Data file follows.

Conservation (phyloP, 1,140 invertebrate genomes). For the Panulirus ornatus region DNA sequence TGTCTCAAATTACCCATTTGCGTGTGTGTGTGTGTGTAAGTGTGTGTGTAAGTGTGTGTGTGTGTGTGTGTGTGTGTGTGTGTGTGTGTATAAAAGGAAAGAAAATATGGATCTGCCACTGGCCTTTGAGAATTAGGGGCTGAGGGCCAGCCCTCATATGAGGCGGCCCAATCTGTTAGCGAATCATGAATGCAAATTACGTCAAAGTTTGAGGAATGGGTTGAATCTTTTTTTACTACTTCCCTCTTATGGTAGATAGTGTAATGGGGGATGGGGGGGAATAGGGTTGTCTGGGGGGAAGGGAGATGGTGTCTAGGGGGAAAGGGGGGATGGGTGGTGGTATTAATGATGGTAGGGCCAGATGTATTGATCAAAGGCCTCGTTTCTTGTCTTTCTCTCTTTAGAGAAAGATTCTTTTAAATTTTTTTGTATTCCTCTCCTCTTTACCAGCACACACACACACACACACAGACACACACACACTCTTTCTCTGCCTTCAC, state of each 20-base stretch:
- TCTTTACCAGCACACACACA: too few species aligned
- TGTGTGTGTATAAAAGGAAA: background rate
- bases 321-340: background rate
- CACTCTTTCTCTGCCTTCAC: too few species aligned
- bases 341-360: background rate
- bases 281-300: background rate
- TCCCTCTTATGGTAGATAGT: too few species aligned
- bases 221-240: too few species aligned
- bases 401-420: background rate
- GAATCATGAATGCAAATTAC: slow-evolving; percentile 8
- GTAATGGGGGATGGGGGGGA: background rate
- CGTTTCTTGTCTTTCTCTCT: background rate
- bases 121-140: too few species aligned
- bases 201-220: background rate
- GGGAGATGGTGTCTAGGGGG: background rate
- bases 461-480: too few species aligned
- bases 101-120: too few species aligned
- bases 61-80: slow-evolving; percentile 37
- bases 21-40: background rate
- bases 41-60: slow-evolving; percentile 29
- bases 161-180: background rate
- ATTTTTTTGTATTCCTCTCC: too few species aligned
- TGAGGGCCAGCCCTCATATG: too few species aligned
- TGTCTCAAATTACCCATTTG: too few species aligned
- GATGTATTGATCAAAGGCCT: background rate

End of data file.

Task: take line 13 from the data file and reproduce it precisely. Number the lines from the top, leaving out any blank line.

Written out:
- CGTTTCTTGTCTTTCTCTCT: background rate